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Issue 882, 13 December 2022 
In this issue: 


Climate risk disclosure: consultation + ASFA working group 

The Government  has launched consultation on the development of an Australian climate risk disclosure framework. 

The internationally aligned framework is intended to provide business and investors with the clarity and certainty they need to manage climate risks and invest in new opportunities. It will ensure large business and financial institutions provide more information and greater transparency on how they are responding to climate change and supporting the transition to net zero. 

The reporting requirements are expected to be mandatory for large entities and phased in over time. The consultation paper states: 

“It is proposed that mandatory climate-related financial risk disclosure requirements would also apply initially to large financial institutions (such as banks, insurers, credit unions and superannuation funds), to provide consistency across the economy and to support the management of prudential risk. This could require legislative changes to other relevant Acts. Views are sought on appropriate size thresholds to determine this initial requirement.” 

The Government also intends to apply appropriately tailored requirements to comparable Commonwealth public sector corporate entities and investment funds. 

Treasury is seeking comments by close of business Friday 17 February. ASFA will make a submission to the consultation and is convening a Working Group process as the key mechanism to glean ASFA member views. If you would like to be involved in the Working Group, please contact Andrew Craston  or Harvey Russell by close of business Thursday 15 December. Given the tight timeframe for responding, ASFA will hold a short meeting of the Working Group early next week. 

The Government has also tasked Treasury with “developing a comprehensive sustainable finance strategy, encompassing a range of measures to improve transparency, deepen Australia’s green finance markets, and seize opportunities presented by surging global momentum in sustainable finance”. The strategy will be developed in close co-ordination with the financial regulators, other Commonwealth departments and industry, and will be considered by Government in early 2023 before a period of public consultation on key measures. 

The strategy will include the development of new standards or taxonomies for sustainable investment, further initiatives to reduce greenwashing and strengthen ESG labelling, and more ambitious participation in global forums to support climate and sustainable finance frameworks and investment. 


Bills referred to Senate Committee: extension of submission period 

The due dates for submissions to the Senate Economics Legislation Committee for inquiries into two Bills relevant to superannuation have been extended. 

As reported in ASFA Action issue 880:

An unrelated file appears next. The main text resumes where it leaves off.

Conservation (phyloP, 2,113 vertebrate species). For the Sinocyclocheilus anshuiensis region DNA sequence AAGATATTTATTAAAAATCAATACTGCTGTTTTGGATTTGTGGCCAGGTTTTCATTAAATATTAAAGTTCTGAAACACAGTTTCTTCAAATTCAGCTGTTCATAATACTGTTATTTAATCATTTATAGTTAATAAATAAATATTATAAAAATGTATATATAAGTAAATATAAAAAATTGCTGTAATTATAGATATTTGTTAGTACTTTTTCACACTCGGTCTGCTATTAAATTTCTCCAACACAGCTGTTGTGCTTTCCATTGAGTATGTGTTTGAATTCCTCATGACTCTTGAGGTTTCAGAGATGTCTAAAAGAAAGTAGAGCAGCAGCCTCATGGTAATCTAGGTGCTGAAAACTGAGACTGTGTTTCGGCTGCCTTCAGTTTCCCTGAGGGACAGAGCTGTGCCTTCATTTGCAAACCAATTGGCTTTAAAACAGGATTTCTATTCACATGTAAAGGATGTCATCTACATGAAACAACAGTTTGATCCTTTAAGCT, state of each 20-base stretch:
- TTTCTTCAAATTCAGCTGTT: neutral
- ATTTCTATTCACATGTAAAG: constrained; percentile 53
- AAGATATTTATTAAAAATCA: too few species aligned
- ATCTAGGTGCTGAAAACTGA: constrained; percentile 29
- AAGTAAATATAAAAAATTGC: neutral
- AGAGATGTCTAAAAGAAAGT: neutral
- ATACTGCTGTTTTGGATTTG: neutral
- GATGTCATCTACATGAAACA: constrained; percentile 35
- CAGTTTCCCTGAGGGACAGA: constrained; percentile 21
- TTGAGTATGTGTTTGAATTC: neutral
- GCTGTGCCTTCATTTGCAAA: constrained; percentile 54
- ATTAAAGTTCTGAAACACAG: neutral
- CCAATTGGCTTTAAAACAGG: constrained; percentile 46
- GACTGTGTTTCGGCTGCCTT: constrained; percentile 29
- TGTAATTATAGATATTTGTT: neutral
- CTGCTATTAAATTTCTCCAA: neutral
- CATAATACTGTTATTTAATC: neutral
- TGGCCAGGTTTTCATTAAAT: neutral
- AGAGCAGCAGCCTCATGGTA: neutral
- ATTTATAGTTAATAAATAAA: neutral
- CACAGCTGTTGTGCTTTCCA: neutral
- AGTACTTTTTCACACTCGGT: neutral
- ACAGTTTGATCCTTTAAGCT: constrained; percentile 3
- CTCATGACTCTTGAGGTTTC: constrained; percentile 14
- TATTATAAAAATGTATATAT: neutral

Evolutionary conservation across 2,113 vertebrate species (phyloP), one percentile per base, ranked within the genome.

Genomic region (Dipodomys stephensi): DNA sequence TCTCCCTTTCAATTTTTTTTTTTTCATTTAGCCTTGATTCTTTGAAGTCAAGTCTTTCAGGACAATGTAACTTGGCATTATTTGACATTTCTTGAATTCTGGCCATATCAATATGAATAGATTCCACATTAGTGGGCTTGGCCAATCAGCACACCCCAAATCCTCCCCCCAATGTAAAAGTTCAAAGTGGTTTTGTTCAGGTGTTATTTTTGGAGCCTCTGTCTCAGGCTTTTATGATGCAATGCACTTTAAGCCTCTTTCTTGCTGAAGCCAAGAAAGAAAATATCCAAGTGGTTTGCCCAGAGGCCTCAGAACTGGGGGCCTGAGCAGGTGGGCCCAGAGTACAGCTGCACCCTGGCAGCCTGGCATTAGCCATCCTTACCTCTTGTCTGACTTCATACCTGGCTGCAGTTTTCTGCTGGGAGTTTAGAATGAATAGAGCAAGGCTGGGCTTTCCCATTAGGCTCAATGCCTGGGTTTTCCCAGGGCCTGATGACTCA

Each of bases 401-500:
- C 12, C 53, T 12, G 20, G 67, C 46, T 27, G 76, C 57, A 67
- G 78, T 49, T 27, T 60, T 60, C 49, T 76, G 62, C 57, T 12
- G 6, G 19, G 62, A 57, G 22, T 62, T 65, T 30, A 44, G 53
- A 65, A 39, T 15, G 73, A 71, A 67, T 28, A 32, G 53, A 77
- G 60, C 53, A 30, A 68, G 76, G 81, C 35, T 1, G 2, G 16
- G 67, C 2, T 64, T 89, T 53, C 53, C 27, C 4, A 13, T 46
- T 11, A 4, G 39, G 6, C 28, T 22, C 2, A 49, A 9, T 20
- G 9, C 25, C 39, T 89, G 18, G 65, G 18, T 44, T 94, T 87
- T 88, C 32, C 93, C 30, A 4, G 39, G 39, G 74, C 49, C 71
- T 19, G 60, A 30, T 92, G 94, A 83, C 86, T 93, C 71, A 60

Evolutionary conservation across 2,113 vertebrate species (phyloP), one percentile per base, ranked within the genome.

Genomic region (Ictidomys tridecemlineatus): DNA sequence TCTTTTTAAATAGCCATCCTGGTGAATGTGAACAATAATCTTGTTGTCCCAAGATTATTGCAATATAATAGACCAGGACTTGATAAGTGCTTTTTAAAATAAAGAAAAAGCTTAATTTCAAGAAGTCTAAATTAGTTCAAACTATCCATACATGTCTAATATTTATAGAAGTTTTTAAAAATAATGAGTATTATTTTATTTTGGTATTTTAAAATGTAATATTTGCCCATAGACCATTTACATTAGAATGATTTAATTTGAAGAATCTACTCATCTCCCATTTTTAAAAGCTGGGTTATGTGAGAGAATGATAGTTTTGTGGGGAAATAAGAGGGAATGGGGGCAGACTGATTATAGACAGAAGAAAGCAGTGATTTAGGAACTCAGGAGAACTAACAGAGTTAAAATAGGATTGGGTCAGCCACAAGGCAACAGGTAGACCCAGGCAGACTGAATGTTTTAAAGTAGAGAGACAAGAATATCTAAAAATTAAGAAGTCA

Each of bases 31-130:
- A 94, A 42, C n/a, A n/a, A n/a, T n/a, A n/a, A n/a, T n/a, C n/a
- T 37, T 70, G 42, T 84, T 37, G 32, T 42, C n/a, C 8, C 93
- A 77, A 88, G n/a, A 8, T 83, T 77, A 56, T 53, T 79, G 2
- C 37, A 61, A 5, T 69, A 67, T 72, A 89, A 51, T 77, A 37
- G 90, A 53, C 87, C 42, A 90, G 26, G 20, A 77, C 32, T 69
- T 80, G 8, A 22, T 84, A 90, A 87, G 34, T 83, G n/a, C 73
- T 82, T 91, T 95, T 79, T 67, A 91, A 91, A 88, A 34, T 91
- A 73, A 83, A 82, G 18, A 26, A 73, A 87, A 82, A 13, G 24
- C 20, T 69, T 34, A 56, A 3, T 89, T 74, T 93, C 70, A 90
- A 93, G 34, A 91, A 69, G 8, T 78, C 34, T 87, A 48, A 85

The Senate Economics Legislation Committee has extended the closing date for submissions on the 2022 Measures No 4 Bill to 31 January (previously it was 7 December) however its website is still indicating it is due to report on the Bill by 25 January. 

The Committee has extended the due date for submissions on the Modernising Business Communications Bill to 31 January (previously 10 January) and will now report by 3 March (previously 25 January). If you have any feedback you would like ASFA to consider in relation to this Bill, please forward it to Helena Gibson by close of business Friday 23 December. 


Further improvements to corporations and financial services laws: consultation 

Treasury has released for consultation  exposure draft legislation to reduce the complexity of Australia’s corporations and financial services laws by making these laws more adaptive, efficient, and navigable within existing policy settings.  

The draft legislation seeks to implement several recommendations Interim Reports A and B from the ongoing review by the Australian Law Reform Commission (ALRC) of the legislative framework for corporations and financial services regulation – see ASFA Action issues 871 and 836 for background. It follows the introduction of several measures from Interim Report A in the Treasury Laws Amendment (Modernising Business Communications and Other Measures) Bill 2022, which is currently before Parliament (see ASFA Action issue 880). 

The draft legislation proposes amendments to: 

Treasury is seeking comments on the exposure draft legislation by close of business Sunday 15 January. 


Payment Times Reporting Act 2022: Statutory review 

The Government has announced an independent review of the Payment Times Reporting Act 2020, which commenced on 1 January 2021. 

Under the Act, large businesses and government enterprises – including some superannuation funds   must submit payment times reports to the Payment Times Reporting Regulator every 6 months. This includes information on their standard payment terms, actual payment performance, and the use of supply chain financing arrangements. 

The review will be conducted by Dr Craig Emerson and will include a public consultation process. A written report will be provided to the Government by 30 June 2023. 


Bills update: Royal Assent to Bills 

Three Bills relevant to superannuation received Royal Assent on 12 December, after each concluded their passage through Parliament in late November: 


Underlying dealing of RSE: legislative instrument 

The Government has registered a legislative instrument relevant to superannuation as part of a program of amendments intended to simplify and improve the navigability of Treasury legislation. 

The Treasury Laws Amendment (Rationalising ASIC Instruments) Regulations 2022 move into the Corporations Regulations 2001 an existing exemption that provides ongoing relief to a trustee of a registrable superannuation entity (RSE) for dealing in a financial product (other than an interest int the entity) in the ordinary course of operation of the entity. This exemption is currently located in ASIC Corporations (Superannuation and Schemes: Underlying Investments) Instrument 2016/378. The Regulations will commence on 1 January.